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I keep wanting to blog about my latest tiny piece of software, but I keep having one more bug or feature.
So instead, I've cooked up this little word game. Tell me what you think of it…
I was playing in a D&D game with my boy last Sunday, and someone brought up the question of how likely a character was to have an 18 stat. Of course the rest of the session was a loss for me, as I sat there trying to do the math with pencil, paper, and a four-function calculator.
D&D has six stats, each a number between 3 and 18. The character roll-up rules we are playing specify that each stat will be obtained by rolling four dice and taking the top three.
About 9% of D&D characters will have an 18 stat. The answer is explained here.
So I thought about it tonight and figured out that in Haskell I can generate the Fibonacci sequence using the definition
If you type this at ghci you can say "take 20 l" and get
Laziness weirds programming.
From this interesting blog post:
Which is sadly all too often true. I'm definitely one of the ones who will tend not to find the much happier
In a previous blog post I talked about some serious problems I had with questions on a standardized math test my son took recently. Apparently Reddit linked it, and both my blog and Reddit got a number of comments.
The interesting thing to me is the documentation the whole incident brought to the existence of two dramatically distinct views of what mathematics is—something I'd go as far as to call a mathematics "class divide"…
It seems like I've been posting a lot of negative stuff lately. I'm a naturally cranky, opinionated person, but there's lots of things I enjoy. I should report on them too.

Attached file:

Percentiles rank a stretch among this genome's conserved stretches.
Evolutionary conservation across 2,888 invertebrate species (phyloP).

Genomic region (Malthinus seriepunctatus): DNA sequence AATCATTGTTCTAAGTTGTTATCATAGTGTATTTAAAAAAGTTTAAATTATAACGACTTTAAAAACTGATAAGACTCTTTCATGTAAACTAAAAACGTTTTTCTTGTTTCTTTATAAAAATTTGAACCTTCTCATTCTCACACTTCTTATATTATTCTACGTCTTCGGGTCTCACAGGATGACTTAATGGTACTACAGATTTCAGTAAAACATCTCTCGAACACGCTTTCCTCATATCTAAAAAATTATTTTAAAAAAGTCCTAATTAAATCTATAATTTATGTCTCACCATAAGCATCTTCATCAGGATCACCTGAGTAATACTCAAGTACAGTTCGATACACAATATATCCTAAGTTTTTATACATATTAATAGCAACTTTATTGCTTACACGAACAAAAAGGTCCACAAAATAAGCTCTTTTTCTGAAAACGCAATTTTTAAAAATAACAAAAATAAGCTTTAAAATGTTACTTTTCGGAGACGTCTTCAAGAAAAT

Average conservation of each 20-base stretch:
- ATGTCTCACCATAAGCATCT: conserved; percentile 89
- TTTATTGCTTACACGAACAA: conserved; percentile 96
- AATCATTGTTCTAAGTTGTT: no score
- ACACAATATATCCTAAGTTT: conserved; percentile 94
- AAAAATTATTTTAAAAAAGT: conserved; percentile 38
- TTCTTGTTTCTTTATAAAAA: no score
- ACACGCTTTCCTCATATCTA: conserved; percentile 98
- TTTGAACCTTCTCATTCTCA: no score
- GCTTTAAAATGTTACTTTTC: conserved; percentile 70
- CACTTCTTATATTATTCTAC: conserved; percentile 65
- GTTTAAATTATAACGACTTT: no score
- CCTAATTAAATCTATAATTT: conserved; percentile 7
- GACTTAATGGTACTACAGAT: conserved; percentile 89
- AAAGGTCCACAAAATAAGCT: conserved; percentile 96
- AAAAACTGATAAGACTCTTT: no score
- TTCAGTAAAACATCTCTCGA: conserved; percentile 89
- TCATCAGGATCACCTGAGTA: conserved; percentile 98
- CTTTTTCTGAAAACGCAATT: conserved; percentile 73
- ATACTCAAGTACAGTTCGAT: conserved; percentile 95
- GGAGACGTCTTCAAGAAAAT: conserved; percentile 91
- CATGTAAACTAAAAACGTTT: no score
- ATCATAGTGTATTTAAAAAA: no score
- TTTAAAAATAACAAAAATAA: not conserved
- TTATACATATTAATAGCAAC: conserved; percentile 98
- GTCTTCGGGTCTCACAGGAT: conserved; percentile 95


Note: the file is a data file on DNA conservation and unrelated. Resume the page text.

I recently reviewed the worst juvie novel I've ever read—the "banned book" The Transall Saga. Today I have the happier task of reviewing a well-written and intriguing novel intended for a slightly younger age group. Gordon Korman's Swindle came to my attention today when my son brought it home from the school Book Fair, where apparently every kid in school bought a copy. I'm always suspicious of these sudden hits, but I read a couple of chapters of Swindle this morning.
My boy just got the practice version of the Oregon Standardized Math Test. This Sample Test is intended for Grade 3.
The test is a putrid example of how bad these standardized tests are. As near as I can tell, it's a combination of testers being proud of how well they can trick third graders, and utter ignorance of basic mathematical principles. Without further ado, I present the most obnoxious questions…
Lately, I've had the opportunity to intervene in a number of attempts to "boil the ocean"…
A week or two ago my wife was emptying the dryer and found the sticker shown here on the inside of the bin. (Penny shown for scale.) Neither of us has the slightest idea how that sticker got there. Or where else it might show up.
I'm afraid. Very afraid.